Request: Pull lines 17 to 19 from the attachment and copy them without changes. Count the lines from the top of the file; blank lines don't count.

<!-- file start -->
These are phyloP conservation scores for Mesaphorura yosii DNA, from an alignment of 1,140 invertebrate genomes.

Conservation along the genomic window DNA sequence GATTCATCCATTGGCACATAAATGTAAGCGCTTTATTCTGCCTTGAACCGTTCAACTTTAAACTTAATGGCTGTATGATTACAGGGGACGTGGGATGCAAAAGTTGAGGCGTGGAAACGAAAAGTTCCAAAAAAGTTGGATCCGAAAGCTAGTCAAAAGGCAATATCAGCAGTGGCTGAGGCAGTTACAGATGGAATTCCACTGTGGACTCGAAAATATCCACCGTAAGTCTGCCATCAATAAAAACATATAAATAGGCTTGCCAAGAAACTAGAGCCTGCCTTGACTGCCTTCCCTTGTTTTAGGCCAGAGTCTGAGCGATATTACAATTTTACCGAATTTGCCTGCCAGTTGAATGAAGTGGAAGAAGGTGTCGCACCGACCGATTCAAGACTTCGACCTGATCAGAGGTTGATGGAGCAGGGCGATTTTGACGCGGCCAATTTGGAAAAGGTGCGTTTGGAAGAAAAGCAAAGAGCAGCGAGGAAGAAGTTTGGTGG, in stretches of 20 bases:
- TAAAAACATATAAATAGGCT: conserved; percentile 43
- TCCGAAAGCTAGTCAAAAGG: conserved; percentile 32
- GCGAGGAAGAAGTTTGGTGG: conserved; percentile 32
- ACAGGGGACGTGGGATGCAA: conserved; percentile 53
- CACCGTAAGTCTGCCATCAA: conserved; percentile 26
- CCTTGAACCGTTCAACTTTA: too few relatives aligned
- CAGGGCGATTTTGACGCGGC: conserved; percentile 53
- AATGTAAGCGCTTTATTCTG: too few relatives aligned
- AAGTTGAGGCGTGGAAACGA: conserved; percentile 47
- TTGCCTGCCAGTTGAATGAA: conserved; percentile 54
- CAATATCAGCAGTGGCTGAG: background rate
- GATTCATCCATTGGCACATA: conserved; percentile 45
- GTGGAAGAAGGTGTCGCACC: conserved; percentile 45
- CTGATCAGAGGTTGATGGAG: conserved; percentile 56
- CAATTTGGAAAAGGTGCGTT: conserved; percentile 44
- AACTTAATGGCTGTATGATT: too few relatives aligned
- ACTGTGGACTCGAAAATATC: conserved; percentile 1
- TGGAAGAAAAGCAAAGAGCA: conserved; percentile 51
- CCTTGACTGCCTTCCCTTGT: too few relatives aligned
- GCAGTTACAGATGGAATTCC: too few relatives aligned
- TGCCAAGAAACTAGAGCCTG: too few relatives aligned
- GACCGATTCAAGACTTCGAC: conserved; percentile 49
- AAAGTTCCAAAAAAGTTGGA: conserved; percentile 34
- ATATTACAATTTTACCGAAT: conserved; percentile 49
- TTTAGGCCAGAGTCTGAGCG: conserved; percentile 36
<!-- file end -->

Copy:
- CAATTTGGAAAAGGTGCGTT: conserved; percentile 44
- AACTTAATGGCTGTATGATT: too few relatives aligned
- ACTGTGGACTCGAAAATATC: conserved; percentile 1